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Business analysis models

Business analysis models can be loosely defined as ‘coordinated models that informs a company on strategic decision making’. Business analysis models are an ‘instrumental framework in value based management and strategy formulation’. ‘In particular they are deprived from pure market economics and are based on the theory of market competition’. A firm will seek to gain a competitive advantage by applying business analysis models to its daily operations, this will allow the firm to identify and analyse the current situation of their market, as well as the role of the firm within the market in question.

Further analysis will lead to the firm comprising the area it should focus its activities in and as a result ensures that the firm uses its assets in the most effective means possible, hence gains a competitive advantage. Business analysis ‘ is therefore a process of collecting and analysing information, which can be used to inform managers on strategic decisions within a business’. The information collected can then be used to assess both the firm’s current market situation and highlight any opportunities or threats within the market.

According to Porter the role of business analysis is to ‘critically interrogate the environment within which the business operates

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and to seek out a method of sustaining a competitive advantage’. However despite the usefulness of business analysis models, they are not completely free from drawbacks, which limit the effectiveness of the analysis models, such as the lack of detail involved which means that a business analysis model can not be the sole means of decision making especially with higher level strategic decisions.

Strategic planning within a firm is important in order to sustain a competitive advantage, this involves a firm incorporating business analysis models such as swot, pest and the Boston matrix analysis when undertaking relatively large strategic decisions. In the remaining part of this essay I plan to critically discuss the usefulness and limitations of SWOT analysis and the Boston matrix analysis and conclude whether these forms of analysis can provide the sole means of decision-making within and organisation.

SWOT (strengths, weaknesses, opportunities and threats) Analysis is a very effective way of identifying a firms Strengths and Weaknesses, and examining the Opportunities and Threats that a firm is likely to face. Carrying out an analysis using the SWOT framework allows a firm to focus their activities into areas where you are strong and where the greatest opportunities lie, therefore ensuring a firm uses its available assets to it advantage. SWOT analysis can be used as a tool for auditing an organization and its environment. It is the first stage of planning and helps businesses to focus on key issues.

Once key issues have been identified, they assist in forming overall business objectives. Swot can be used in conjunction with other tools for audit and analysis, such as PEST analysis and the Boston matrix analysis. SWOT analysis can be simply understood as the examination of an organization’s internal strengths and weaknesses, and its environments, opportunities, and threats. It is a general tool designed to be used in the preliminary stages of decision-making and as a forerunner to strategic planning in various kinds of applications (Johnson et al.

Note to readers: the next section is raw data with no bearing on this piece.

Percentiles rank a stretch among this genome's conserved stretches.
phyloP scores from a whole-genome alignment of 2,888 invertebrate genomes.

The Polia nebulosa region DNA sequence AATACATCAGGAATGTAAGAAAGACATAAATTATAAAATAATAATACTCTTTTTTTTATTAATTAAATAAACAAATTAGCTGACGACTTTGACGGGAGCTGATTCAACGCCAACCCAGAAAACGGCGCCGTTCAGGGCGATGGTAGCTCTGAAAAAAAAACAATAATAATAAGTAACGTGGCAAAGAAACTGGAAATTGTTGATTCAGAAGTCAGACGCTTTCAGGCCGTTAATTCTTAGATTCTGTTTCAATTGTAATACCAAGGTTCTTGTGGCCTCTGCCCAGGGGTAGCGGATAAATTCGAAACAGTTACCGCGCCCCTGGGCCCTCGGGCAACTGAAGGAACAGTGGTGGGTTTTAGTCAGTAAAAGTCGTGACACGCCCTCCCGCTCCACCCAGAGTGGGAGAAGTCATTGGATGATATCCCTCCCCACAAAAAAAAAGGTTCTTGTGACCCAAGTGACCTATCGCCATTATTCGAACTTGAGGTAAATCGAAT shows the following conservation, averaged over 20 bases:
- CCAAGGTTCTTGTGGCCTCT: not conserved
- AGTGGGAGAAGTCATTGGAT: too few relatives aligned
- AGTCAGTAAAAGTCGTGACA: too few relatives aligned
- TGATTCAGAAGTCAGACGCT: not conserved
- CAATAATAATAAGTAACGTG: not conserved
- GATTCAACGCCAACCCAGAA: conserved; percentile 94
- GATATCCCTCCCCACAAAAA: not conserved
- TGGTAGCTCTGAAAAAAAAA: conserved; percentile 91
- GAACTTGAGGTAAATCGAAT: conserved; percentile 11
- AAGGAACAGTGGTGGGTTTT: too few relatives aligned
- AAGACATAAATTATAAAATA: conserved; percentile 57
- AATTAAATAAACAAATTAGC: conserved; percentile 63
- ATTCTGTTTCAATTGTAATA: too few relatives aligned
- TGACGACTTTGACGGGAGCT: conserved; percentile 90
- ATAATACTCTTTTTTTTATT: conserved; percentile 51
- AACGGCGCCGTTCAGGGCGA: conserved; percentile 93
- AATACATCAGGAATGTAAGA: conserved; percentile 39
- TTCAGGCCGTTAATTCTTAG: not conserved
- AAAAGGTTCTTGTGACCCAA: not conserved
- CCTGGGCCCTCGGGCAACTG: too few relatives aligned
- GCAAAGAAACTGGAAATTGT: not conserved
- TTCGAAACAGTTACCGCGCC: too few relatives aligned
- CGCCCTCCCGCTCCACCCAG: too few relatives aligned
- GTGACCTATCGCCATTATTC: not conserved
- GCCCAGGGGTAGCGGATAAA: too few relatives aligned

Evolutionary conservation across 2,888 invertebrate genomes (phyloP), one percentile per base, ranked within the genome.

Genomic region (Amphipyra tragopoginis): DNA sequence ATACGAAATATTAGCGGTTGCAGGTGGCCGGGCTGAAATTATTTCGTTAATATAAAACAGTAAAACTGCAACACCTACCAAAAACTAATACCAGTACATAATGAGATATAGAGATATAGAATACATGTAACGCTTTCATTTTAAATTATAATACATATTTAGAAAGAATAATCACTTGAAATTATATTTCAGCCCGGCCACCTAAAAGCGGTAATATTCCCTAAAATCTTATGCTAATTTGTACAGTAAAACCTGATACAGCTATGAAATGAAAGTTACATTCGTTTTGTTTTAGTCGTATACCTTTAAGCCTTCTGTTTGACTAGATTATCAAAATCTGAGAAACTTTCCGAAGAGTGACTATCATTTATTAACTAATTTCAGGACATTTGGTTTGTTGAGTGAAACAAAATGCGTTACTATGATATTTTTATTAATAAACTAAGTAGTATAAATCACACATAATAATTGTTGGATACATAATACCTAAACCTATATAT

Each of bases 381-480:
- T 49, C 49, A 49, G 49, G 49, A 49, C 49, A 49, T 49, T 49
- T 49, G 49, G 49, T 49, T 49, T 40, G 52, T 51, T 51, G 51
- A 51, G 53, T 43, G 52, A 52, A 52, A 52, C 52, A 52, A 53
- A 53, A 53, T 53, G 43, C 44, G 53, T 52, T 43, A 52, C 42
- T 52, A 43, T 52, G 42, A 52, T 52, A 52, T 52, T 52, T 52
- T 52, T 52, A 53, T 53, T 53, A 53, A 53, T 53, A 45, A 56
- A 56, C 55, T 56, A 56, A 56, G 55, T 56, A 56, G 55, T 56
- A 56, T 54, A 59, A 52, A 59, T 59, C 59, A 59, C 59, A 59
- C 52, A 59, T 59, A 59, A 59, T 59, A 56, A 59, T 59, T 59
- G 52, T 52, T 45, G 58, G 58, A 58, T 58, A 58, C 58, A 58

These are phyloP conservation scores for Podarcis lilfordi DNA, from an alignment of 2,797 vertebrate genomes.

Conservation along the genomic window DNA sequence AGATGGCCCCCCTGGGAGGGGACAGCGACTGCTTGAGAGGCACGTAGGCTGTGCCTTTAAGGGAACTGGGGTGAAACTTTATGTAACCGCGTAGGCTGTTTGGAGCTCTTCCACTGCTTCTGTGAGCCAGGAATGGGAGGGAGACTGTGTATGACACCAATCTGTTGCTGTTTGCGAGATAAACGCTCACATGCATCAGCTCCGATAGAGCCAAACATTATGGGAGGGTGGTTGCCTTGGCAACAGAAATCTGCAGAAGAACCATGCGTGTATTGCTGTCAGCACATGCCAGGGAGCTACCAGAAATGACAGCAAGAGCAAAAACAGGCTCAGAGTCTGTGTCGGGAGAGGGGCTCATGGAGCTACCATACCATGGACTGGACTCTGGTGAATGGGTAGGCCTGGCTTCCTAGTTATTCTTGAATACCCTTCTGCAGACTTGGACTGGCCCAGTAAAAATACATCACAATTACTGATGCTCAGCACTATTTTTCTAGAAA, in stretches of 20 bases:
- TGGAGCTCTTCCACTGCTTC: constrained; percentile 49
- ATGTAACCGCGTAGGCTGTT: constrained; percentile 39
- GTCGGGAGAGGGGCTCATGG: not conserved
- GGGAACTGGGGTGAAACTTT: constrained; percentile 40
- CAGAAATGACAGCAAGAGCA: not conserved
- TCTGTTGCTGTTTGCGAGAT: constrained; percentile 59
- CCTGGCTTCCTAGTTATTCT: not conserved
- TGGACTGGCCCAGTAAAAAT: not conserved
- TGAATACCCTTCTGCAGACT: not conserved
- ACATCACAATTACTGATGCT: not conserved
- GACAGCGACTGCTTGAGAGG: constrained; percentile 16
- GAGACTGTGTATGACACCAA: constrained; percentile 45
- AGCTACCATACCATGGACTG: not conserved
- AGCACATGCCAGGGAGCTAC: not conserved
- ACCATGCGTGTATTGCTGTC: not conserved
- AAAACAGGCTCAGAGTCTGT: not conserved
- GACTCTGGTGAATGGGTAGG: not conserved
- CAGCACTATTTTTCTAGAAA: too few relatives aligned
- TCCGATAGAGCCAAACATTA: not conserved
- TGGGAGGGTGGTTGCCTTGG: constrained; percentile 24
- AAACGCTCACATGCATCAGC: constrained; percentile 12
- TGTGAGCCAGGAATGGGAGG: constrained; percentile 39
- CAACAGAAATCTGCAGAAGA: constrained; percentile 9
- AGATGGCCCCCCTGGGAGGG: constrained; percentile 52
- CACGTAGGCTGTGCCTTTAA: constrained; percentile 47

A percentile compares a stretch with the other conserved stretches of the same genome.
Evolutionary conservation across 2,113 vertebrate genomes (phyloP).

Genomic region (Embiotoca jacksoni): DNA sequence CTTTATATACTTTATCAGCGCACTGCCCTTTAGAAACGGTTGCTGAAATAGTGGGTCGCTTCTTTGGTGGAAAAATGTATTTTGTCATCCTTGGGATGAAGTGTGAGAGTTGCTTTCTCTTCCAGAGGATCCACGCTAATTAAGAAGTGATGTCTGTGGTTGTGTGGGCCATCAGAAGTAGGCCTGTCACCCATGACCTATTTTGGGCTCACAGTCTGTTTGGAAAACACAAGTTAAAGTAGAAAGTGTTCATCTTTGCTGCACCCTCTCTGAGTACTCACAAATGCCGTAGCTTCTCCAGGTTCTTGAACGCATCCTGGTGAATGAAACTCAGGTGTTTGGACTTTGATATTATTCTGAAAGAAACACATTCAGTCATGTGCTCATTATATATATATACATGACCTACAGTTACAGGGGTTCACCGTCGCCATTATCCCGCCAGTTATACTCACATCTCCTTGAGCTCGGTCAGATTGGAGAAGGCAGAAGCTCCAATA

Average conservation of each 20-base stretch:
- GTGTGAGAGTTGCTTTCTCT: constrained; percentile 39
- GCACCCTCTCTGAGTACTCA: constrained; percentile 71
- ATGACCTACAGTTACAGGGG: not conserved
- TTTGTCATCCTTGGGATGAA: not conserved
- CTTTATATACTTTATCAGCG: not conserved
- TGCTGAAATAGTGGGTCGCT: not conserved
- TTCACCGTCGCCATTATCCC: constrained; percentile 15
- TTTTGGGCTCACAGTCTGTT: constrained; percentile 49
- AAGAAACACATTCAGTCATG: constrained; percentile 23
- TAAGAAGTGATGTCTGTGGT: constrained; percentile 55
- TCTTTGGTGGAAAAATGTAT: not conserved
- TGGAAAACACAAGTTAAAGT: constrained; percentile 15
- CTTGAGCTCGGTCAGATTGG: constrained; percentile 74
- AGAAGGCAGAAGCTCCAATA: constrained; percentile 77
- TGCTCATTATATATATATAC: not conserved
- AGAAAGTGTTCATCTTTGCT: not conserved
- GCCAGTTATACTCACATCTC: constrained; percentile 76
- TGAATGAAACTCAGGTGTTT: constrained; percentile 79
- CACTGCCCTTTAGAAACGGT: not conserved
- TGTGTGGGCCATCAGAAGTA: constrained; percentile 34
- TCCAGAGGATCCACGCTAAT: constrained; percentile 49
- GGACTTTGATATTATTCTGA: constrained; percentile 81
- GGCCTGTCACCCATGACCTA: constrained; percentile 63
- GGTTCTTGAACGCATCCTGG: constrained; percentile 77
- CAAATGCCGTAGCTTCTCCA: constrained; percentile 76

, 1989; Barton et al. , 1991). The multinational soft drinks corporation Coca-cola have often utilized the Swot approach through an internal survey of their strengths and weaknesses and an external analysis of their opportunities and threats. Coca-Cola’s use of the Swot analysis and other business analysis models has proved to be a major factor in their global success as it was mobilised under increasing global competition and the need to improve their physical and technical efficiency.

Swot analysis would allow Coca-cola to analyse its internal attributes in relation to the external market they operate in and therefore enables the company to devise a strategy, which would enable them to use their strengths to target competitor’s weaknesses, opportunities within their market and threats from competitors and overall improve physical and technical efficiency. The swot analysis can be applied to Coca-cola for example their strengths amongst many is their great scale of market domination on an international front, which enables them to dictate price levels and hence ultimately control the soft drinks market in their favour.

The Coca-Cola Company also has a large market presence and is a highly reputable company, therefore this means that sales will often remain high as they are well established and in addition to this their level of intangible assets are also likely to be high, as a result of their reputable brand name. Furthermore Coca-cola is a financially secure company and this is likely to rule out any threats such as hostile takeovers.

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